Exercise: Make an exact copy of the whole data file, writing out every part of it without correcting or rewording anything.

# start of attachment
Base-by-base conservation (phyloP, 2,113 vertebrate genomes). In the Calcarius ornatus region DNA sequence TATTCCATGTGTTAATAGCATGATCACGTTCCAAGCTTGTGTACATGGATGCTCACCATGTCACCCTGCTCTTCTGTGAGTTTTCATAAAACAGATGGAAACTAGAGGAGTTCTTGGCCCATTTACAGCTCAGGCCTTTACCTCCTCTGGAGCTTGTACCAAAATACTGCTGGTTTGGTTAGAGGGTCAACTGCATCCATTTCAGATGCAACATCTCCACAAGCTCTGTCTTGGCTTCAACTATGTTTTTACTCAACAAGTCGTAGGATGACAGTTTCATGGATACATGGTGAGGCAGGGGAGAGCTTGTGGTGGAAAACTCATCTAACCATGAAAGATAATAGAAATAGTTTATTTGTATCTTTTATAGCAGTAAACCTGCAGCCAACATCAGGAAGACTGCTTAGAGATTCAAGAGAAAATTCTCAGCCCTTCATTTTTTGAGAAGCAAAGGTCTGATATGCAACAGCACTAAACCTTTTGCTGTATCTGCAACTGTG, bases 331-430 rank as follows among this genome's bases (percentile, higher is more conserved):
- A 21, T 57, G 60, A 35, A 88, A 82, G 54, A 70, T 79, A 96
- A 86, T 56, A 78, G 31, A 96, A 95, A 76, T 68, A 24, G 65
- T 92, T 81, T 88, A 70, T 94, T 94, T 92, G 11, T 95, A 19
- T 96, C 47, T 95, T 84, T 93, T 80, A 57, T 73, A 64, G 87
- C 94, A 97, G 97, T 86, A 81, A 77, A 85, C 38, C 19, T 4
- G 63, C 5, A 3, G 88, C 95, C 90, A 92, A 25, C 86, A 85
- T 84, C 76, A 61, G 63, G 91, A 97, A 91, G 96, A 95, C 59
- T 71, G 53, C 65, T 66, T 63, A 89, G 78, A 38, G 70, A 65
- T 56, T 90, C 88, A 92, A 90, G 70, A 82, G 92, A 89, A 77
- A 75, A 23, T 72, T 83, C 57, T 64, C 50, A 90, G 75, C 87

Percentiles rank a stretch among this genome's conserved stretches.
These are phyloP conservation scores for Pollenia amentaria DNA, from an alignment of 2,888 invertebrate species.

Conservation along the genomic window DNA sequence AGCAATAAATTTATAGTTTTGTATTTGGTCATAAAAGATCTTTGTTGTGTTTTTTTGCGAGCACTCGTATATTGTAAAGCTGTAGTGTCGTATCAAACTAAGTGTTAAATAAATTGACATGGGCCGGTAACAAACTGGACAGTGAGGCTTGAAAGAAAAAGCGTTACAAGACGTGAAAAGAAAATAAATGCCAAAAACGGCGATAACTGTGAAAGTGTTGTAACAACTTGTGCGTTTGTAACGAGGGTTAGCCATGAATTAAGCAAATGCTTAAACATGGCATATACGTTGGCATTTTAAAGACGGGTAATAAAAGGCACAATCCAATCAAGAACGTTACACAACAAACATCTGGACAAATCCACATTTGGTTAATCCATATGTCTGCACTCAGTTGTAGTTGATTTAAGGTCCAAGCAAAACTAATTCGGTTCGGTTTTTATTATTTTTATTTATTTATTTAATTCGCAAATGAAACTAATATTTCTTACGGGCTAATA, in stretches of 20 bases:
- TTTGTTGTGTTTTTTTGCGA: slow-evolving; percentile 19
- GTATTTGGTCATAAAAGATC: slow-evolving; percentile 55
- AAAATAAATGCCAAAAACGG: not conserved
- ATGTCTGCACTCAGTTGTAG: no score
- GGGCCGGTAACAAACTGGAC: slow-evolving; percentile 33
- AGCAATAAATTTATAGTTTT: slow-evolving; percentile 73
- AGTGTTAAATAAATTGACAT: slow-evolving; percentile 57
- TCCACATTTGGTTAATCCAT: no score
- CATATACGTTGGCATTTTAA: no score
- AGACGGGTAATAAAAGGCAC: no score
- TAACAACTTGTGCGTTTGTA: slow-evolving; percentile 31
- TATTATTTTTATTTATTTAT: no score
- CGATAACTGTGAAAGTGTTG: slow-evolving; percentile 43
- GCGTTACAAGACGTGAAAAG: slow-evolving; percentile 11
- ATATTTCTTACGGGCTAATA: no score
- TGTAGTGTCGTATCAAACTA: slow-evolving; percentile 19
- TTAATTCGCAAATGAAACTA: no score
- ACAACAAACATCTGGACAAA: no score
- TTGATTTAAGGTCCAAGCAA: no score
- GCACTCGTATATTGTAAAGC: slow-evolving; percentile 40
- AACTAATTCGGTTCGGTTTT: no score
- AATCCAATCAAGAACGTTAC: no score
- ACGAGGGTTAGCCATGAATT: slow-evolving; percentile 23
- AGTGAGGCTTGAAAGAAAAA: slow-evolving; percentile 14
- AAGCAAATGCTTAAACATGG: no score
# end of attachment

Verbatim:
Base-by-base conservation (phyloP, 2,113 vertebrate genomes). In the Calcarius ornatus region DNA sequence TATTCCATGTGTTAATAGCATGATCACGTTCCAAGCTTGTGTACATGGATGCTCACCATGTCACCCTGCTCTTCTGTGAGTTTTCATAAAACAGATGGAAACTAGAGGAGTTCTTGGCCCATTTACAGCTCAGGCCTTTACCTCCTCTGGAGCTTGTACCAAAATACTGCTGGTTTGGTTAGAGGGTCAACTGCATCCATTTCAGATGCAACATCTCCACAAGCTCTGTCTTGGCTTCAACTATGTTTTTACTCAACAAGTCGTAGGATGACAGTTTCATGGATACATGGTGAGGCAGGGGAGAGCTTGTGGTGGAAAACTCATCTAACCATGAAAGATAATAGAAATAGTTTATTTGTATCTTTTATAGCAGTAAACCTGCAGCCAACATCAGGAAGACTGCTTAGAGATTCAAGAGAAAATTCTCAGCCCTTCATTTTTTGAGAAGCAAAGGTCTGATATGCAACAGCACTAAACCTTTTGCTGTATCTGCAACTGTG, bases 331-430 rank as follows among this genome's bases (percentile, higher is more conserved):
- A 21, T 57, G 60, A 35, A 88, A 82, G 54, A 70, T 79, A 96
- A 86, T 56, A 78, G 31, A 96, A 95, A 76, T 68, A 24, G 65
- T 92, T 81, T 88, A 70, T 94, T 94, T 92, G 11, T 95, A 19
- T 96, C 47, T 95, T 84, T 93, T 80, A 57, T 73, A 64, G 87
- C 94, A 97, G 97, T 86, A 81, A 77, A 85, C 38, C 19, T 4
- G 63, C 5, A 3, G 88, C 95, C 90, A 92, A 25, C 86, A 85
- T 84, C 76, A 61, G 63, G 91, A 97, A 91, G 96, A 95, C 59
- T 71, G 53, C 65, T 66, T 63, A 89, G 78, A 38, G 70, A 65
- T 56, T 90, C 88, A 92, A 90, G 70, A 82, G 92, A 89, A 77
- A 75, A 23, T 72, T 83, C 57, T 64, C 50, A 90, G 75, C 87

Percentiles rank a stretch among this genome's conserved stretches.
These are phyloP conservation scores for Pollenia amentaria DNA, from an alignment of 2,888 invertebrate species.

Conservation along the genomic window DNA sequence AGCAATAAATTTATAGTTTTGTATTTGGTCATAAAAGATCTTTGTTGTGTTTTTTTGCGAGCACTCGTATATTGTAAAGCTGTAGTGTCGTATCAAACTAAGTGTTAAATAAATTGACATGGGCCGGTAACAAACTGGACAGTGAGGCTTGAAAGAAAAAGCGTTACAAGACGTGAAAAGAAAATAAATGCCAAAAACGGCGATAACTGTGAAAGTGTTGTAACAACTTGTGCGTTTGTAACGAGGGTTAGCCATGAATTAAGCAAATGCTTAAACATGGCATATACGTTGGCATTTTAAAGACGGGTAATAAAAGGCACAATCCAATCAAGAACGTTACACAACAAACATCTGGACAAATCCACATTTGGTTAATCCATATGTCTGCACTCAGTTGTAGTTGATTTAAGGTCCAAGCAAAACTAATTCGGTTCGGTTTTTATTATTTTTATTTATTTATTTAATTCGCAAATGAAACTAATATTTCTTACGGGCTAATA, in stretches of 20 bases:
- TTTGTTGTGTTTTTTTGCGA: slow-evolving; percentile 19
- GTATTTGGTCATAAAAGATC: slow-evolving; percentile 55
- AAAATAAATGCCAAAAACGG: not conserved
- ATGTCTGCACTCAGTTGTAG: no score
- GGGCCGGTAACAAACTGGAC: slow-evolving; percentile 33
- AGCAATAAATTTATAGTTTT: slow-evolving; percentile 73
- AGTGTTAAATAAATTGACAT: slow-evolving; percentile 57
- TCCACATTTGGTTAATCCAT: no score
- CATATACGTTGGCATTTTAA: no score
- AGACGGGTAATAAAAGGCAC: no score
- TAACAACTTGTGCGTTTGTA: slow-evolving; percentile 31
- TATTATTTTTATTTATTTAT: no score
- CGATAACTGTGAAAGTGTTG: slow-evolving; percentile 43
- GCGTTACAAGACGTGAAAAG: slow-evolving; percentile 11
- ATATTTCTTACGGGCTAATA: no score
- TGTAGTGTCGTATCAAACTA: slow-evolving; percentile 19
- TTAATTCGCAAATGAAACTA: no score
- ACAACAAACATCTGGACAAA: no score
- TTGATTTAAGGTCCAAGCAA: no score
- GCACTCGTATATTGTAAAGC: slow-evolving; percentile 40
- AACTAATTCGGTTCGGTTTT: no score
- AATCCAATCAAGAACGTTAC: no score
- ACGAGGGTTAGCCATGAATT: slow-evolving; percentile 23
- AGTGAGGCTTGAAAGAAAAA: slow-evolving; percentile 14
- AAGCAAATGCTTAAACATGG: no score